The fight over the future of food
At first glance, Giuseppe Oglio’s farm near Milan looks like it’s suffering from neglect. Weeds run rampant amid the rice fields and clover grows unchecked around his millet crop.
Oglio, a third generation farmer eschews modern farming techniques—chemicals, fertilisers, heavy machinery—in favour of a purely natural approach. It is not just ecological, he says, but profitable, and he believes his system can be replicated in starving regions of the globe.
Nearly 8 000km away, in laboratories in St Louis, Missouri, hundreds of scientists at the world’s biggest seed company, Monsanto, also want to feed the world, only their tools of choice are laser beams and petri dishes.
Monsanto, a leader in agricultural biotechnology, spends about $2-million a day on scientific research that aims to improve on Mother Nature, and is positioning itself as a key player in the fight against hunger.
The Italian farmer and the US multinational represent the two extremes in an increasingly acrimonious debate over the future of food.
Everybody wants to end hunger, but just how to do so is a divisive question that pits environmentalists against anti-poverty campaigners, big business against consumers and rich countries against poor.
The food fight takes place at a time when experts on both sides agree on one thing—the number of empty bellies around the world will only grow unless there is major intervention now.
A combination of the food crisis and the global economic downturn has catapulted the number of hungry people in the world to more than one billion.
The United Nations says world food output must grow by 70% over the next four decades to feed a projected extra 2,3-billion people by 2050.
International leaders are gathering in Rome next week for the UN Food and Agriculture Organization’s World Summit on Food Security and will hear competing arguments over how best to tackle the problem. One of the fiercest disputes will be over the relative importance of science versus social and economic reforms to empower small farmers to grow more with existing technology.
‘Listen to nature’
Much of Europe has moved away from an agricultural system of small farms to mass commercial farming, but Italy still retains a base of family farmers who produce everything from olives to mozzarella cheese.
Oglio is one of them. A charismatic 40-year-old, he dropped out of an agricultural school after growing disillusioned with the farming methods being taught there. Today, he lets nature run its course as he grows cereals and legumes on his small family farm in Belcreda di Gambolo, about 30km south-west of Milan.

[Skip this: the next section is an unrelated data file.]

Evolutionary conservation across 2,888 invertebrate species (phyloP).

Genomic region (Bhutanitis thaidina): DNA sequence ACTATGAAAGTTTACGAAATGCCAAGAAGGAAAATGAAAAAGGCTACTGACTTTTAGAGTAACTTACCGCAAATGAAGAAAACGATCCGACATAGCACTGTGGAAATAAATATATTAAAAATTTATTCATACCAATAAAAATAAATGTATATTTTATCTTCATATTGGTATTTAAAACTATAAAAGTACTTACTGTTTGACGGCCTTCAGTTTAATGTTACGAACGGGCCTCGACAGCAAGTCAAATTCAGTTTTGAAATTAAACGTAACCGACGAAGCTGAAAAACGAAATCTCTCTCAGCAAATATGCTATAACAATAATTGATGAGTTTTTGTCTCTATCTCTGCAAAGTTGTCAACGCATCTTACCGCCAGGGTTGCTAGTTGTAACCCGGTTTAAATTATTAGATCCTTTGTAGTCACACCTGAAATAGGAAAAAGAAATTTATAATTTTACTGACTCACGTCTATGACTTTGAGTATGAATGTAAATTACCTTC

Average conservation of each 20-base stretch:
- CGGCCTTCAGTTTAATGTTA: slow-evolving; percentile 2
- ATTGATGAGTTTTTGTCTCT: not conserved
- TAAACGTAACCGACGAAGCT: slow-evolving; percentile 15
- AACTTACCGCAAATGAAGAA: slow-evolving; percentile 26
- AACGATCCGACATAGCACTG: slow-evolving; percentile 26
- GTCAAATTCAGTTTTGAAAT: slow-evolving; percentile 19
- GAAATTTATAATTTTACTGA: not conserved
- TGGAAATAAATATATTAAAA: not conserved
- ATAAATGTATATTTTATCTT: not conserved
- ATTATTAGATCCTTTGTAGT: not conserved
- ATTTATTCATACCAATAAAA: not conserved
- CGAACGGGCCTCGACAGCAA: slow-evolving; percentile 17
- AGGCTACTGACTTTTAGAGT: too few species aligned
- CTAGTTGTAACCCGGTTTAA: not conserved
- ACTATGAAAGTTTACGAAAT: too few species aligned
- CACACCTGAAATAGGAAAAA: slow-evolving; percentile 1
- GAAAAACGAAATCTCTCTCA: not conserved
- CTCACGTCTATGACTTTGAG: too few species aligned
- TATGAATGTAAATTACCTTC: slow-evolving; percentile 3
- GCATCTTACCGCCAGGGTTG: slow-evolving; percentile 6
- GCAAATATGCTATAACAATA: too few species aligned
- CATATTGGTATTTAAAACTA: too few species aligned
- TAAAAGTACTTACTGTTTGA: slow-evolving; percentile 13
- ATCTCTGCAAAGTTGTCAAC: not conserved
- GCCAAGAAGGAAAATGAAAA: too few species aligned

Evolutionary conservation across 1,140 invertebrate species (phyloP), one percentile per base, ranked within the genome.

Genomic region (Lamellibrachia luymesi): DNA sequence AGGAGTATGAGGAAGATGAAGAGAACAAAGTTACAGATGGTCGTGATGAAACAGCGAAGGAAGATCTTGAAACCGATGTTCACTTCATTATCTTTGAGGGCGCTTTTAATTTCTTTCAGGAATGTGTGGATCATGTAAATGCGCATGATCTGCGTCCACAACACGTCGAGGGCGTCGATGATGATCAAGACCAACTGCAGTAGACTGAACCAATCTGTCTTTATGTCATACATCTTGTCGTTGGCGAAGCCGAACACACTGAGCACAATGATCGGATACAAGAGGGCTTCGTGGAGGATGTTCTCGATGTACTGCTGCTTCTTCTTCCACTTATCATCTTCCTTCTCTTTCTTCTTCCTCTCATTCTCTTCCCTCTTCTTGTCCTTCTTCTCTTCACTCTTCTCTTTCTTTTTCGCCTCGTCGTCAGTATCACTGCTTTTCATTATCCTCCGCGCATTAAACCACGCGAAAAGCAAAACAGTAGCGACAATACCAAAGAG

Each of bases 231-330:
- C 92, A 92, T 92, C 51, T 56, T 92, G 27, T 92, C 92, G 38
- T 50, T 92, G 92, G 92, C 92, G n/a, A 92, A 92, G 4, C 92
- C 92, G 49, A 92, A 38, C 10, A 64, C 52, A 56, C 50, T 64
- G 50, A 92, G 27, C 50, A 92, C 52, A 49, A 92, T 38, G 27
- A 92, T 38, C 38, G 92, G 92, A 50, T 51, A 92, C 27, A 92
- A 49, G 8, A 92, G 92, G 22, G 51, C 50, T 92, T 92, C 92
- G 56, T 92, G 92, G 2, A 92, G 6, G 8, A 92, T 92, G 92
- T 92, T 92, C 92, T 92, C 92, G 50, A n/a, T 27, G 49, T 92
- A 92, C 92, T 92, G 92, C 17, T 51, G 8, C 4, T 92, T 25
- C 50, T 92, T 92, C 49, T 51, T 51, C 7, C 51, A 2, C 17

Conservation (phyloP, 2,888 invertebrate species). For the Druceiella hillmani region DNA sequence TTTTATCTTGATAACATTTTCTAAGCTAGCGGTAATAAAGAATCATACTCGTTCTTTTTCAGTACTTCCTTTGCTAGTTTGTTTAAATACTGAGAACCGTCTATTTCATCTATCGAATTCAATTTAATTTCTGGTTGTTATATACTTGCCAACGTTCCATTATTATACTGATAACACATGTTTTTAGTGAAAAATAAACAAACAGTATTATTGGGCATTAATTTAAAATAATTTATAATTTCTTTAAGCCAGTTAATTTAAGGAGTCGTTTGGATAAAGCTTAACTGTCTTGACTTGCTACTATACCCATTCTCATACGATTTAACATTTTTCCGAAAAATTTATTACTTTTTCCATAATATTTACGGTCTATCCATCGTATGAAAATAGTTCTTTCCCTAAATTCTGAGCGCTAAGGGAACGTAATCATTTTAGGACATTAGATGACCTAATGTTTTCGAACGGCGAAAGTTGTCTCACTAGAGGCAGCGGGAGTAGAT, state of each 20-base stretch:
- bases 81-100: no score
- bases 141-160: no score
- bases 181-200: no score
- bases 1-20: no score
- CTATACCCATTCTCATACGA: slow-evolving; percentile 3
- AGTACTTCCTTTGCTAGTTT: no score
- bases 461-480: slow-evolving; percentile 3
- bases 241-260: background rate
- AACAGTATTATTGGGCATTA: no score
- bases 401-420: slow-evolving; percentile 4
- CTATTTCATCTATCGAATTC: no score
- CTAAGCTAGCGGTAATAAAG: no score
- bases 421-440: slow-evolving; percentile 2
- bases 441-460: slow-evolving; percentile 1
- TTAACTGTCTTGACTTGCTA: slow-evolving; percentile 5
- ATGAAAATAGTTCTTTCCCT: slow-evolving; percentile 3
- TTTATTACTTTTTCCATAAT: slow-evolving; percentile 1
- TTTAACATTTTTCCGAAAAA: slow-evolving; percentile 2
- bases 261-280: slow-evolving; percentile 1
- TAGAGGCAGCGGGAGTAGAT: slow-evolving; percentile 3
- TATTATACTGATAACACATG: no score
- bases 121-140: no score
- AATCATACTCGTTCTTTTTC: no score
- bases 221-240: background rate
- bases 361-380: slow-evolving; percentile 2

He does not use any chemical, or even natural fertilisers or pesticides. He does not weed his fields. “All you need to do is observe nature, listen to it, do what nature suggests and it will take care of everything,” he said.
His fields, in a low-lying plain that has a long history of growing rice used for risotto, replicate patterns found in nature. For example, clover and millet grow together, feeding each other with necessary minerals.
Oglio said his farm is eco-sustainable. He has slashed operating costs by eliminating expensive commercial products like herbicides and by reducing the use of agricultural machinery to a minimum. Such cheap and low-maintenance farming could be adopted in Africa and other regions hit by poverty and hunger, he said.
“Natural farming will not save the world. But it can feed poor families,” he said.
But it’s unlikely it can do so on the scale that most experts believe is necessary. And therein lies the rub. Affluent consumers may prefer the Oglios of the world to the Monsantos, but their skittishness about high-tech agriculture is making it more difficult to grapple with the mounting crisis over the lack of food.
Learning from the past
The last time the world faced such dire predictions of famine was before the Green Revolution of the 1960s and 1970s, when countries like India and China transformed their agricultural systems to become self-sufficient in food. They did so by harnessing plant-breeding technology to raise yields on rice, wheat and other staple crops.
Through massive state investment in hybrid rice, China, the world’s most populous country, raised its yields from two tonnes per hectare in the 1960s to more than 10 tonnes per hectare by 2004. Chinese scientists seek further gains—13,5 tonnes per hectare by 2015, according to the International Food Policy Research Institute (IFPRI), which cites China’s rice programme as one of the true success stories in agricultural development in a study out this week called Millions Fed.